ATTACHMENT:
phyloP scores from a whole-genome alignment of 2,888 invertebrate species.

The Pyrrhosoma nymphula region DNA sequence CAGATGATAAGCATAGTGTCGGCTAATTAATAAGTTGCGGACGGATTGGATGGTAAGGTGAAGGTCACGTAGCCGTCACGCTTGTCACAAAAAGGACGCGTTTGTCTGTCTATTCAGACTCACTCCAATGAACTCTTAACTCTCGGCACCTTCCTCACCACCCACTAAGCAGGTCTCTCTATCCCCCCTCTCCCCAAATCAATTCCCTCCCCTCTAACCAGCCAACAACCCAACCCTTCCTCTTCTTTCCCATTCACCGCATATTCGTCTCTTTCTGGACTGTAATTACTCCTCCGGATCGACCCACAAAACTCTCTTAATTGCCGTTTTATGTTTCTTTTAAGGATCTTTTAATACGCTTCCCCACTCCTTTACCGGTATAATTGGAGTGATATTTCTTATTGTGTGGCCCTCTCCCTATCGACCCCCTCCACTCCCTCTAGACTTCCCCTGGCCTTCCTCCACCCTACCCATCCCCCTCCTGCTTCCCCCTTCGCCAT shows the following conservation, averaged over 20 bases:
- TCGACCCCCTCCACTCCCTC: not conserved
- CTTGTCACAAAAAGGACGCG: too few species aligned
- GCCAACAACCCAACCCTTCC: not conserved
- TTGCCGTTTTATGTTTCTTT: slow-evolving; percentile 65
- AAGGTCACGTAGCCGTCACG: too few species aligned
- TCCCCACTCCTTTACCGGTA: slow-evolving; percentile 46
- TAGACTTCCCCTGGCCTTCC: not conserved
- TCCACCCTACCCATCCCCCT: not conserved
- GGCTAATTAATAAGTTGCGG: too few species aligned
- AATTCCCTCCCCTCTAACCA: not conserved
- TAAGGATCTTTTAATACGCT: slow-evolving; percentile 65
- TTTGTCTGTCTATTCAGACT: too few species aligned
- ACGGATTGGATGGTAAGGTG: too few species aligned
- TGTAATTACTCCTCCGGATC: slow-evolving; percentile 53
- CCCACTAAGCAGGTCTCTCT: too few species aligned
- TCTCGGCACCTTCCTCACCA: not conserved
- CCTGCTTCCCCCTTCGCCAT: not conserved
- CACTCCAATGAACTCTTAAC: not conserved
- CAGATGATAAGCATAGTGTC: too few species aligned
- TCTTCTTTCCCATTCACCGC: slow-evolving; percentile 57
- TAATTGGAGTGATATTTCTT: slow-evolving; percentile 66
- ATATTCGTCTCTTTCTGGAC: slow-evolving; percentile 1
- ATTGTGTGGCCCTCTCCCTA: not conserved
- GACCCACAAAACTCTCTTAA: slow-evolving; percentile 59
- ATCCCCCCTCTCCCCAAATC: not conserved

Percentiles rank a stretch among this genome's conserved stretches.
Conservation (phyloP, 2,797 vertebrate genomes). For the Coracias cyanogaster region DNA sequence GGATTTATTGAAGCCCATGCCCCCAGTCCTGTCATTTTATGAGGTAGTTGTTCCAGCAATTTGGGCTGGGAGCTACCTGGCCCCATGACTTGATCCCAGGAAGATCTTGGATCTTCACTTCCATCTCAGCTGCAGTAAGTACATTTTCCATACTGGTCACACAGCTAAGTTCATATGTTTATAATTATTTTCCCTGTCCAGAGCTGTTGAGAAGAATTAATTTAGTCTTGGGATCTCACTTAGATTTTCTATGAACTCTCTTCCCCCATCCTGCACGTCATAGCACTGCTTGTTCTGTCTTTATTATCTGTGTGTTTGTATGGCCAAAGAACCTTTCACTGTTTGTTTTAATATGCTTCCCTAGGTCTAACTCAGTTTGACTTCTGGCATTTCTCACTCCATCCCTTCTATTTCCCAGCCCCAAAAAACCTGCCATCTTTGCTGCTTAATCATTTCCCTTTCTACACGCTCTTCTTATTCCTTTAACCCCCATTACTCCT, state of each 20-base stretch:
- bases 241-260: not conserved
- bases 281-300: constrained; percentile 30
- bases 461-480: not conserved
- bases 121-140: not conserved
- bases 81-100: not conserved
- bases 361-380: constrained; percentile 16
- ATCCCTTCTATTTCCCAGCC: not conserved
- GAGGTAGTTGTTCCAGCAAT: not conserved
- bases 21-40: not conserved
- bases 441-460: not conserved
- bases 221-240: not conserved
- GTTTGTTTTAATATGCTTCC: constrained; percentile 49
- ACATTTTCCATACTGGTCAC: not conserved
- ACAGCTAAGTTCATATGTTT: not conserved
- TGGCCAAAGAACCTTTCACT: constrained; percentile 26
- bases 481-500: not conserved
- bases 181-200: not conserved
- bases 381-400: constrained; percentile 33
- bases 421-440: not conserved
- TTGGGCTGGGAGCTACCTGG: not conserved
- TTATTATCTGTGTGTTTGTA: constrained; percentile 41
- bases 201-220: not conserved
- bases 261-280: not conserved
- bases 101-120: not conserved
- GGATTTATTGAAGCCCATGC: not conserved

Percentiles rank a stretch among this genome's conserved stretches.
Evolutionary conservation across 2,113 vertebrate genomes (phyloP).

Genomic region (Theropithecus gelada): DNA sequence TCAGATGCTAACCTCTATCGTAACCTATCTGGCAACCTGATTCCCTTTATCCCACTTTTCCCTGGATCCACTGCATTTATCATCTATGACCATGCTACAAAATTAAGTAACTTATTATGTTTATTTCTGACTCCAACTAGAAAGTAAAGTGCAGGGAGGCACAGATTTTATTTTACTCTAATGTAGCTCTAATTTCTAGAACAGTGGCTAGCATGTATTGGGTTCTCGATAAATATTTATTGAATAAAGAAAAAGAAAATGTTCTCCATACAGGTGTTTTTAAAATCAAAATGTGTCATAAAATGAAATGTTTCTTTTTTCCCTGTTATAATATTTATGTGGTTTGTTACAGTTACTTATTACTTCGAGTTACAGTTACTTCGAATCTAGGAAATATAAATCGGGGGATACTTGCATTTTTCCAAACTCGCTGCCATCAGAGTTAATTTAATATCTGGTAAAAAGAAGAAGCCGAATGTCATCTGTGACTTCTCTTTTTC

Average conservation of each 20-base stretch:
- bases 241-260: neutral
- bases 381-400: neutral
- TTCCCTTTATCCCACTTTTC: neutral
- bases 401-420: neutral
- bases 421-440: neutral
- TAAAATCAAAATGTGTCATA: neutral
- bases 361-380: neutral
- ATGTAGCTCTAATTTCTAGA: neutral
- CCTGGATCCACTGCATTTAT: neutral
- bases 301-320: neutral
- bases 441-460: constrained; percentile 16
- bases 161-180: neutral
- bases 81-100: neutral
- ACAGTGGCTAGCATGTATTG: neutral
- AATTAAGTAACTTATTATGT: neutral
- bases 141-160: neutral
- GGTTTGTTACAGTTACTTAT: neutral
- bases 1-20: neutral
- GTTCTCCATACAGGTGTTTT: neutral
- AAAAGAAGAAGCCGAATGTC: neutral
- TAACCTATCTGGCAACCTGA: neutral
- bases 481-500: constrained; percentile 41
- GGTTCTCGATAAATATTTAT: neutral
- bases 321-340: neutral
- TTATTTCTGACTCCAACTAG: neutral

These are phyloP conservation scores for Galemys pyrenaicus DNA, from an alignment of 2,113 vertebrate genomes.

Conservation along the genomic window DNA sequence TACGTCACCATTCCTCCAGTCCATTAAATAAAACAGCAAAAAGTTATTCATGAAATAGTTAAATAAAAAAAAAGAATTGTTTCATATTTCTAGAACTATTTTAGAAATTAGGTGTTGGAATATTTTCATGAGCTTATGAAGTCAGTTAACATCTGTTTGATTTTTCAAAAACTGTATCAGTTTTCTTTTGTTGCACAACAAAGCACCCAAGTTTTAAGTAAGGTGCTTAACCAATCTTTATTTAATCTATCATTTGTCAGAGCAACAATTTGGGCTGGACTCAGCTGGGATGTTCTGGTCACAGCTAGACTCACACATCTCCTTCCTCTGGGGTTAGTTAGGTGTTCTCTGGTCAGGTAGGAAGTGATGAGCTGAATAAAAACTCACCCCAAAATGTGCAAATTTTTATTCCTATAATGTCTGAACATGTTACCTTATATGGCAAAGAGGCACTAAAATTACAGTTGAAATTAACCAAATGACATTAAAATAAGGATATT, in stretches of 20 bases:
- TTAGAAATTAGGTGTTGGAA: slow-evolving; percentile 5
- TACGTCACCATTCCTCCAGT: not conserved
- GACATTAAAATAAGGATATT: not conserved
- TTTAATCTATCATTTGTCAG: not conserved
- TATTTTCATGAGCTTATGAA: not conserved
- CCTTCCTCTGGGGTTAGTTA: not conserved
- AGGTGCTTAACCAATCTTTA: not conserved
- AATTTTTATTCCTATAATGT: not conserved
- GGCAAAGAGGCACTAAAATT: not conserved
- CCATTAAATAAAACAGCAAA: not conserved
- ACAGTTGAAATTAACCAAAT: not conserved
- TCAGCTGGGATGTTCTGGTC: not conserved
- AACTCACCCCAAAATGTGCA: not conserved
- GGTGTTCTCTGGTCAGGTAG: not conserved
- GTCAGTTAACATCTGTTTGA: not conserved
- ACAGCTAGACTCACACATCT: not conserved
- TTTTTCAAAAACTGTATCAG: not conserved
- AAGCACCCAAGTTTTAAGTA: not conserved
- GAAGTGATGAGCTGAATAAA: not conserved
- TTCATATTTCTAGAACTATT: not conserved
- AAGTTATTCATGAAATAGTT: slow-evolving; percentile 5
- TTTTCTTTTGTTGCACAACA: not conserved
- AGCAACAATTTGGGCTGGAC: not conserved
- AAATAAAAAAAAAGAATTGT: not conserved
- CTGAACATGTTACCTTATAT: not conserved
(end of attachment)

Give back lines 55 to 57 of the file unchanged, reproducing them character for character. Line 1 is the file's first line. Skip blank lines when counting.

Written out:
Percentiles rank a stretch among this genome's conserved stretches.
Evolutionary conservation across 2,113 vertebrate genomes (phyloP).

Genomic region (Theropithecus gelada): DNA sequence TCAGATGCTAACCTCTATCGTAACCTATCTGGCAACCTGATTCCCTTTATCCCACTTTTCCCTGGATCCACTGCATTTATCATCTATGACCATGCTACAAAATTAAGTAACTTATTATGTTTATTTCTGACTCCAACTAGAAAGTAAAGTGCAGGGAGGCACAGATTTTATTTTACTCTAATGTAGCTCTAATTTCTAGAACAGTGGCTAGCATGTATTGGGTTCTCGATAAATATTTATTGAATAAAGAAAAAGAAAATGTTCTCCATACAGGTGTTTTTAAAATCAAAATGTGTCATAAAATGAAATGTTTCTTTTTTCCCTGTTATAATATTTATGTGGTTTGTTACAGTTACTTATTACTTCGAGTTACAGTTACTTCGAATCTAGGAAATATAAATCGGGGGATACTTGCATTTTTCCAAACTCGCTGCCATCAGAGTTAATTTAATATCTGGTAAAAAGAAGAAGCCGAATGTCATCTGTGACTTCTCTTTTTC